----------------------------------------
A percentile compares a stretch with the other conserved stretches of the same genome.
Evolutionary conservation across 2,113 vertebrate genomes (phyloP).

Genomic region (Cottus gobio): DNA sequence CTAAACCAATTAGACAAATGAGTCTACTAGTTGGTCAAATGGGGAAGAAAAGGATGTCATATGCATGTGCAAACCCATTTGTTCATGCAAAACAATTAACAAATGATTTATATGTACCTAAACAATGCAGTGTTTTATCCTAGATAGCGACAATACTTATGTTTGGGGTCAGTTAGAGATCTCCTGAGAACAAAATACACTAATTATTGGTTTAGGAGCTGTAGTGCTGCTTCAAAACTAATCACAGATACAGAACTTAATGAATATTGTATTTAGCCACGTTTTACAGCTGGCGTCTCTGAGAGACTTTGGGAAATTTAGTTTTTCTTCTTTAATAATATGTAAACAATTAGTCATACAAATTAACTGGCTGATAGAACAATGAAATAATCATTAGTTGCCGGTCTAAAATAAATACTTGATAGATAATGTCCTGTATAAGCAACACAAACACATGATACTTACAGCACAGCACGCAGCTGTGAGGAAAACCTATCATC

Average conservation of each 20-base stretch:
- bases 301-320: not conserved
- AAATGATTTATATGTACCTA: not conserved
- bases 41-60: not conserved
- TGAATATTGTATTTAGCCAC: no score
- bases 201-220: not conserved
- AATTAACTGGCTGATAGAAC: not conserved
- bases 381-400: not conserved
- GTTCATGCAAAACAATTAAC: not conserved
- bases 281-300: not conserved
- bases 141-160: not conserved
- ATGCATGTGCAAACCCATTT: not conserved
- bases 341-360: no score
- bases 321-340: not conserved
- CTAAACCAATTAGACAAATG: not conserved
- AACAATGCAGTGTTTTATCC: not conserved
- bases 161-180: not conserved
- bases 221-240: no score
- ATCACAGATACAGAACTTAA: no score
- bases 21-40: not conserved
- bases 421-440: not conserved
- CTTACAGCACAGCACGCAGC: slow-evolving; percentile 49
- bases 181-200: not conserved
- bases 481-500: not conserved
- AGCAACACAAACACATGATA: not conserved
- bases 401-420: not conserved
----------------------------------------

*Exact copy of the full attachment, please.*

A percentile compares a stretch with the other conserved stretches of the same genome.
Evolutionary conservation across 2,113 vertebrate genomes (phyloP).

Genomic region (Cottus gobio): DNA sequence CTAAACCAATTAGACAAATGAGTCTACTAGTTGGTCAAATGGGGAAGAAAAGGATGTCATATGCATGTGCAAACCCATTTGTTCATGCAAAACAATTAACAAATGATTTATATGTACCTAAACAATGCAGTGTTTTATCCTAGATAGCGACAATACTTATGTTTGGGGTCAGTTAGAGATCTCCTGAGAACAAAATACACTAATTATTGGTTTAGGAGCTGTAGTGCTGCTTCAAAACTAATCACAGATACAGAACTTAATGAATATTGTATTTAGCCACGTTTTACAGCTGGCGTCTCTGAGAGACTTTGGGAAATTTAGTTTTTCTTCTTTAATAATATGTAAACAATTAGTCATACAAATTAACTGGCTGATAGAACAATGAAATAATCATTAGTTGCCGGTCTAAAATAAATACTTGATAGATAATGTCCTGTATAAGCAACACAAACACATGATACTTACAGCACAGCACGCAGCTGTGAGGAAAACCTATCATC

Average conservation of each 20-base stretch:
- bases 301-320: not conserved
- AAATGATTTATATGTACCTA: not conserved
- bases 41-60: not conserved
- TGAATATTGTATTTAGCCAC: no score
- bases 201-220: not conserved
- AATTAACTGGCTGATAGAAC: not conserved
- bases 381-400: not conserved
- GTTCATGCAAAACAATTAAC: not conserved
- bases 281-300: not conserved
- bases 141-160: not conserved
- ATGCATGTGCAAACCCATTT: not conserved
- bases 341-360: no score
- bases 321-340: not conserved
- CTAAACCAATTAGACAAATG: not conserved
- AACAATGCAGTGTTTTATCC: not conserved
- bases 161-180: not conserved
- bases 221-240: no score
- ATCACAGATACAGAACTTAA: no score
- bases 21-40: not conserved
- bases 421-440: not conserved
- CTTACAGCACAGCACGCAGC: slow-evolving; percentile 49
- bases 181-200: not conserved
- bases 481-500: not conserved
- AGCAACACAAACACATGATA: not conserved
- bases 401-420: not conserved